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June 8th, 2010

Detective Demotion

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Success against homicide in Newark makes detectives’ demotions puzzling, by Joan Whitlow — Friday, June 4th, 2010, The Newark Star-Ledger.

“A statue of the late U.S. Supreme Court Justice William J. Brennan was unveiled at the Essex County court complex yesterday, a long overdue honor for the associate justice who was born and raised in Newark.”

“In recent weeks, that court complex has been the scene of events that should reassure residents about justice being served in Newark. Prosecutors and detectives stood before the cameras in April to announce arrests, finally, in the three-decade-old murders of five teenage boys. Last month, prosecutors won the first conviction in the 2007 Mount Vernon schoolyard murders.”

“Those are important successes in a jurisdiction where the forensic unit used to be a joke, where the local police and county prosecutors used to blame each other for the failure to make murder cases and where a poor conviction rate led the state Attorney General’s Office to take over the prosecutor’s office in 1991.”

“Many citizens had the understandable perception that the police couldn’t catch the murderers, and if they did, the prosecutors couldn’t put them away.”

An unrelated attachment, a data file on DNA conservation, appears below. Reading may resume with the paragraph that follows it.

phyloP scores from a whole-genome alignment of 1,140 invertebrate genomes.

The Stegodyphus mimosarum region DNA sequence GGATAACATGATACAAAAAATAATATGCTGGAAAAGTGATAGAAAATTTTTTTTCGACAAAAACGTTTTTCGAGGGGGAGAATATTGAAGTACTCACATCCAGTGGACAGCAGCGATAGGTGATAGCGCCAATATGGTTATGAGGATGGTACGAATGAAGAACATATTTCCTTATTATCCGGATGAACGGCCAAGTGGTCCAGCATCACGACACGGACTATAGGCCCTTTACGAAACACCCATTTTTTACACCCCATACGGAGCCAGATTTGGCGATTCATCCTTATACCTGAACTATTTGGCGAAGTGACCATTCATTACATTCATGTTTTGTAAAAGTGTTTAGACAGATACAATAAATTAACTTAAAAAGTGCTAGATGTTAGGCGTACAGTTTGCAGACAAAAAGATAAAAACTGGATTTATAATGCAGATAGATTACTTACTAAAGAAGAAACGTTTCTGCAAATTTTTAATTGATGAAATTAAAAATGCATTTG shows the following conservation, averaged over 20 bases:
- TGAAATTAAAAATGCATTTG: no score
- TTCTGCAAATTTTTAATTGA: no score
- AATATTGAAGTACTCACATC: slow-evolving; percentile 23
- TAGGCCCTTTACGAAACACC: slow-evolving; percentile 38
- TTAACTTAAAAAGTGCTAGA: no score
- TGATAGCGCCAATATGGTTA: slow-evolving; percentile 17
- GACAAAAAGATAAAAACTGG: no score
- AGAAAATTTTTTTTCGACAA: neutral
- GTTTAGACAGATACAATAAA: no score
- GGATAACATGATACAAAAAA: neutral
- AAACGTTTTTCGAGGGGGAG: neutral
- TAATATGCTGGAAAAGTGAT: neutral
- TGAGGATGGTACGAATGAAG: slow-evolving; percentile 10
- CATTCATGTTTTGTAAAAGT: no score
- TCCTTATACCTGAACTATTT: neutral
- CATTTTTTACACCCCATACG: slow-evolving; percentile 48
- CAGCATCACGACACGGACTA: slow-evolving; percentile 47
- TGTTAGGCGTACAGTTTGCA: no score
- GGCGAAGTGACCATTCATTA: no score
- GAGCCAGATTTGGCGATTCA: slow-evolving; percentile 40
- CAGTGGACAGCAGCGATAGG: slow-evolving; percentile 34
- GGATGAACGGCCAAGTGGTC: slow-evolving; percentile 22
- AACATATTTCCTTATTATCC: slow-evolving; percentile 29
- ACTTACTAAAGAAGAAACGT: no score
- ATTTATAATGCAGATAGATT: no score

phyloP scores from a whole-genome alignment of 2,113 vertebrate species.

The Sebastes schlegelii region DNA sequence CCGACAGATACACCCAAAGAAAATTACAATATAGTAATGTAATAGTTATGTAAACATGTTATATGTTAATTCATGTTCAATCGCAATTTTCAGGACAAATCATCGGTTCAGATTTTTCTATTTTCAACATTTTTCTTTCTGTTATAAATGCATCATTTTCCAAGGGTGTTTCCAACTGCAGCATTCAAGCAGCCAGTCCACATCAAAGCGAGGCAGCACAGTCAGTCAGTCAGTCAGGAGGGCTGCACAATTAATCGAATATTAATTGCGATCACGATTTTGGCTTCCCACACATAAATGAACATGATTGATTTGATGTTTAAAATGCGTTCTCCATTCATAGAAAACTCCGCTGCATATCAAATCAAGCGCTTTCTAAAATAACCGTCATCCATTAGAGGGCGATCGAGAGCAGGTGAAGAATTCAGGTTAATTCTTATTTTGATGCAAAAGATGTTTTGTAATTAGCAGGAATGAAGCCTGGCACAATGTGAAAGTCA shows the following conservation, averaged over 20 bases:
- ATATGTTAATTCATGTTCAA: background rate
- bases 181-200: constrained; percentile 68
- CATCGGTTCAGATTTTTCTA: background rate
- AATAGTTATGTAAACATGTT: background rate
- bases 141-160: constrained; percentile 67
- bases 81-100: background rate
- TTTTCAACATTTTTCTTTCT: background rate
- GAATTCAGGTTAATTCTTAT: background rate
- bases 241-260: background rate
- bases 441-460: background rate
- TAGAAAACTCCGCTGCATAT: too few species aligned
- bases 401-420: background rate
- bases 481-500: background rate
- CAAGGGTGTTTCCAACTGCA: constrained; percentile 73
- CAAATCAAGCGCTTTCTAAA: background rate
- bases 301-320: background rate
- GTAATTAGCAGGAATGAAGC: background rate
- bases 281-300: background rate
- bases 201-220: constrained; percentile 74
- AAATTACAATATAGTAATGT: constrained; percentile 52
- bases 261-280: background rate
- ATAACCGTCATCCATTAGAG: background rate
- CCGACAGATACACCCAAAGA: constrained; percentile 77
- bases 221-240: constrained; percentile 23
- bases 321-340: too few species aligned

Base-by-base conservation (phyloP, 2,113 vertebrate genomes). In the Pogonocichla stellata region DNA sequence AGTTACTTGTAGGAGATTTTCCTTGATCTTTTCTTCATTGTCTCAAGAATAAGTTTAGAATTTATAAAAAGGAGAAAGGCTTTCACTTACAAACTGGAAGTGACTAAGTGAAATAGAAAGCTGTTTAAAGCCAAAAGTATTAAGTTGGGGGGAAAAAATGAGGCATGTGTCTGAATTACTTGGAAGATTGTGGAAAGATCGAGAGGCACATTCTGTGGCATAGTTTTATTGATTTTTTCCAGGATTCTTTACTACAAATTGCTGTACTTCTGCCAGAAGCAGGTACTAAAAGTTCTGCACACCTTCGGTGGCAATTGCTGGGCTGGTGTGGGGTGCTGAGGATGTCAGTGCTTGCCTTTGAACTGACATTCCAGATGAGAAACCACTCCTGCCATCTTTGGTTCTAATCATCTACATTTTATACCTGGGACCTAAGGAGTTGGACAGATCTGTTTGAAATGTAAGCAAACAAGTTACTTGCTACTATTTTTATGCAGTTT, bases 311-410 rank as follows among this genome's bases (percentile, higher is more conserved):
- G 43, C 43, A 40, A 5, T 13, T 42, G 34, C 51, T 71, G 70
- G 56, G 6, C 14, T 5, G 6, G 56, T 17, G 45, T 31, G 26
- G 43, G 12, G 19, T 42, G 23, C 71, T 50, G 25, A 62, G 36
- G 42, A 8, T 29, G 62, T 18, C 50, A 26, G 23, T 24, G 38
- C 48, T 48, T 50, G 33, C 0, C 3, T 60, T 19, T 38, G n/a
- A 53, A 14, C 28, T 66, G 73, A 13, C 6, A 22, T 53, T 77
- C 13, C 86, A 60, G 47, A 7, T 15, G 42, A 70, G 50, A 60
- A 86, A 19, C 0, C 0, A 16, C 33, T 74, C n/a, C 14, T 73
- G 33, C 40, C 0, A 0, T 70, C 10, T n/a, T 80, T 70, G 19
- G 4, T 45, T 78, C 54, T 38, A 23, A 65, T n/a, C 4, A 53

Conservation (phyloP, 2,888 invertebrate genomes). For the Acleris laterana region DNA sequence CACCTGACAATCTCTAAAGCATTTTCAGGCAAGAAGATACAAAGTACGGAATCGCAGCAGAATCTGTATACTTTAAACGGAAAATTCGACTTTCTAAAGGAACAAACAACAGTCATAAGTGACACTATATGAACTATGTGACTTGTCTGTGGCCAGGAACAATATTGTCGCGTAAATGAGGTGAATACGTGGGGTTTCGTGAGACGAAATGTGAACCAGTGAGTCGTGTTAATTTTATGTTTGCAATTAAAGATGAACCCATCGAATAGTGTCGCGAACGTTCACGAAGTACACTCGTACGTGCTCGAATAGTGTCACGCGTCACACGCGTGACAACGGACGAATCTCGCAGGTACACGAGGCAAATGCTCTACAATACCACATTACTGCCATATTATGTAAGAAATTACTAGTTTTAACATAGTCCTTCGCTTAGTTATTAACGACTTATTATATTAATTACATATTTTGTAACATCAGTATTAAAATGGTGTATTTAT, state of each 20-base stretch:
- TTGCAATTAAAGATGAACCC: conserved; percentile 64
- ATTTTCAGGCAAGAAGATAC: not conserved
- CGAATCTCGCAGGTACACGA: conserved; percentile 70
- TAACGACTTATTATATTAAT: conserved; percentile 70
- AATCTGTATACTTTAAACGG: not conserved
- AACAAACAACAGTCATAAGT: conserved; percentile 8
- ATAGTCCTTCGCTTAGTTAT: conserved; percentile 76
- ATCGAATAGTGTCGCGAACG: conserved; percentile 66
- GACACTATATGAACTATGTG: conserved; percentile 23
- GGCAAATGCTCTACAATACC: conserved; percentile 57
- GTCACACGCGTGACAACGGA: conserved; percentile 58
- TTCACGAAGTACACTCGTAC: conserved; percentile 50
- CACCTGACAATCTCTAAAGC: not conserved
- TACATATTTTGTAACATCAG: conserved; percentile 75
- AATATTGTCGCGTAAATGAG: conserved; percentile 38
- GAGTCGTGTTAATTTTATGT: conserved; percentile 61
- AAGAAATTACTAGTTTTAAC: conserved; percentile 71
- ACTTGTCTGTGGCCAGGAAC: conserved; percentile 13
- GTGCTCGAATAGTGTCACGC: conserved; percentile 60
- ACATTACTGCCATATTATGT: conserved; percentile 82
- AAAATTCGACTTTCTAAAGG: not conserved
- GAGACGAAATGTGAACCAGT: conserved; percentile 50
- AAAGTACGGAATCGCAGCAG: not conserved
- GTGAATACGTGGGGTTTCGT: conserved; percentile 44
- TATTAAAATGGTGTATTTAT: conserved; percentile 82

“Certainly, the brave testimony of the surviving victim in the Mount Vernon shooting was a major factor in the conviction of the first defendant in that case. Witness Natasha Aeriel will have to keep her courage as the others accused of killing her brother and two of her friends come to trial.”

“There have been enough successes, however, to suggest that more justice is being done these days for homicide victims in Newark and Essex County. The most recent figures, from 2008, showed the homicide conviction rate in Essex County had risen above 80 percent, and the prosecutor’s office says it’s continued to improve.”

“That was what I wanted to write about last week. Then I found out that the Newark Police Department had suddenly reassigned three homicide detectives — who had worked those two previously mentioned big cases — to be patrol car officers …”

The rest of this piece is here. The photograph was taken by Ed Murray/The Star-Ledger.

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